Confusion Abounds On Biannual, Biennial, Semiannual

business meeting If you attend an event that is held twice a year, is it a biannual, semiannual, or biennial event?

What if it is held every other year? Is it a biannual, semiannual, or biennial event?

The prefix bi means two or twice, double: bifocal, bipolar, bilingual, bipartisan

The prefix semi means half or part, less than fully: semicircle, semifinal, semiconscious, semiprivate

Here’s the problem:

When the prefix bi is used with terms that designate time, is it “twice each” or “every two”?

The same is true with semi; does it mean, for example, twice a year or every two years?

According to my primary source, The Associated Press Stylebook:

  • biannual means twice a year
  • biennial means every two years
  • semiannual means twice a year

Here are other sources and their definitions:

grammarist.com
biannual means occurring twice a year
biennial can mean occurring every two years or every other year
semiannual means occurring twice a year

onlinegrammar.com
biannual means twice a year
biennial means lasting or recurring every two years
semiannual not addressed, but bimonthly means every two months and twice a month

grammarbook.com
biannual means twice a year
biennial means occurring every two years
semiannual means twice a year

The Careful Writer by Theodore M. Bernstein
biannual means twice a year
biennial means every two years
for semi, he says: refer to bi (Which bi: twice each or every two?)

With regard to bimonthly, Bernstein writes: “It means every two months, and nothing else.” He claims that biweekly means every two weeks, but adds, “It sometimes can mean twice a week.”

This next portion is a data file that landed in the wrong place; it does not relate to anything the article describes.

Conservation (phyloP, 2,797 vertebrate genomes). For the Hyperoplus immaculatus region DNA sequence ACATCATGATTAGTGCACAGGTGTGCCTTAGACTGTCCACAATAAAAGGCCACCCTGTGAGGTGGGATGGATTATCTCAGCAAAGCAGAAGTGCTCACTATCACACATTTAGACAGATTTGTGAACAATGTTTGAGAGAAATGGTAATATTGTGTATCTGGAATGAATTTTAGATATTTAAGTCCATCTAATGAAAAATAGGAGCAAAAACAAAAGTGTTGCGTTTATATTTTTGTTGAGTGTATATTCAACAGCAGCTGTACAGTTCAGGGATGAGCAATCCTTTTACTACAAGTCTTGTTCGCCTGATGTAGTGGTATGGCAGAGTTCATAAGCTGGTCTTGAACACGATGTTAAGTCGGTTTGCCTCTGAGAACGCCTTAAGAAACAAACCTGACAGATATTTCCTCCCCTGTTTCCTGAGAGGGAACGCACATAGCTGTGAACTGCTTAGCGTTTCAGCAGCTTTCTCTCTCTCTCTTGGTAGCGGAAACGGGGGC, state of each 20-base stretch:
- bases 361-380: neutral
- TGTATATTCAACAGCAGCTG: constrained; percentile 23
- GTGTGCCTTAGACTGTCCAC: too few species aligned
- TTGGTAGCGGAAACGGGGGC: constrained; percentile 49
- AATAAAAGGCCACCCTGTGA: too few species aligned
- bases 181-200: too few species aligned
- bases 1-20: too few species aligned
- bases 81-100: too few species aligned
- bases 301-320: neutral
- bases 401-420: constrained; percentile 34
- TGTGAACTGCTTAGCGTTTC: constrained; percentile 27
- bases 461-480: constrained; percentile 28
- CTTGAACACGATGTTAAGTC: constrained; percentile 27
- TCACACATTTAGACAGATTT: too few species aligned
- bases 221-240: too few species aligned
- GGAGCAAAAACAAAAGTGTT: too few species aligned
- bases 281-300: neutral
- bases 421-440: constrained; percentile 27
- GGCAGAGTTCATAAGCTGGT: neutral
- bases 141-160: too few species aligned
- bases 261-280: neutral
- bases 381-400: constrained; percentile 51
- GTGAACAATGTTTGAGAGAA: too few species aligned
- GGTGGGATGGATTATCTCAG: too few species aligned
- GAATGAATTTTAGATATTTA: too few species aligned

Huh?

Do we have a consensus?

  • Biannual seems to consistently mean twice a year.
  • Biennial can mean every two years (i.e. every other year) or lasting two years.
  • Semiannual means twice a year, so it is interchangeable with biannual.

The confusion about prefixes bi and semi are aspects of English that make me crazy. It’s not difficult to recognize that bi means two, but bi can mean different things when combined with different elements of time.

This Ruthless Editor will avoid bi words and semi words in writing and speaking about time. Out of consideration for readers and in the interest of clarity, I will simply write twice a year (or week or month), or every other year (or week or month), or lasting for two years.

Have you been confused about biannual, biennial and semiannual or other forms of words with the suffixes bi and semi? Please let me know if you’ve found other solutions.

Kathy Watson
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Kathy Watson

Kathy has a love/hate relationship with grammar; she loves words and the punctuation that helps them make sense, yet she hates those pesky rules. A self-proclaimed ruthless editor, she prefers standard usage guidelines of The Associated Press Stylebook. Her easy-to-use Grammar for People Who Hate Rules helps people write and speak with authority and confidence. She encourages and welcomes questions and comments. (Email)

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4 thoughts on “Confusion Abounds On Biannual, Biennial, Semiannual

  1. morst

    You are a language detective! Another excellent post!

    Frustrating that there is no consensus, but fascinating that we can get along without one! 😉

    1. Kathy WatsonKathy Watson Post author

      morst: Yes, with such variety in word use and so many choices, it is remarkable that we manage to successfully communicate. Appreciate your comment.

  2. C Van Domelen

    I prefer you solution. I used to tell my students that If they had any doubt about a word or phrase, they should find an alternative word or expression.
    P.S. I am always nervous when I comment here. ^_^

    1. Kathy WatsonKathy Watson Post author

      I agree: When there seems to be no solution, rewriting can save the day. Thanks for overcoming your apprehension about commenting. I truly appreciate your feedback!

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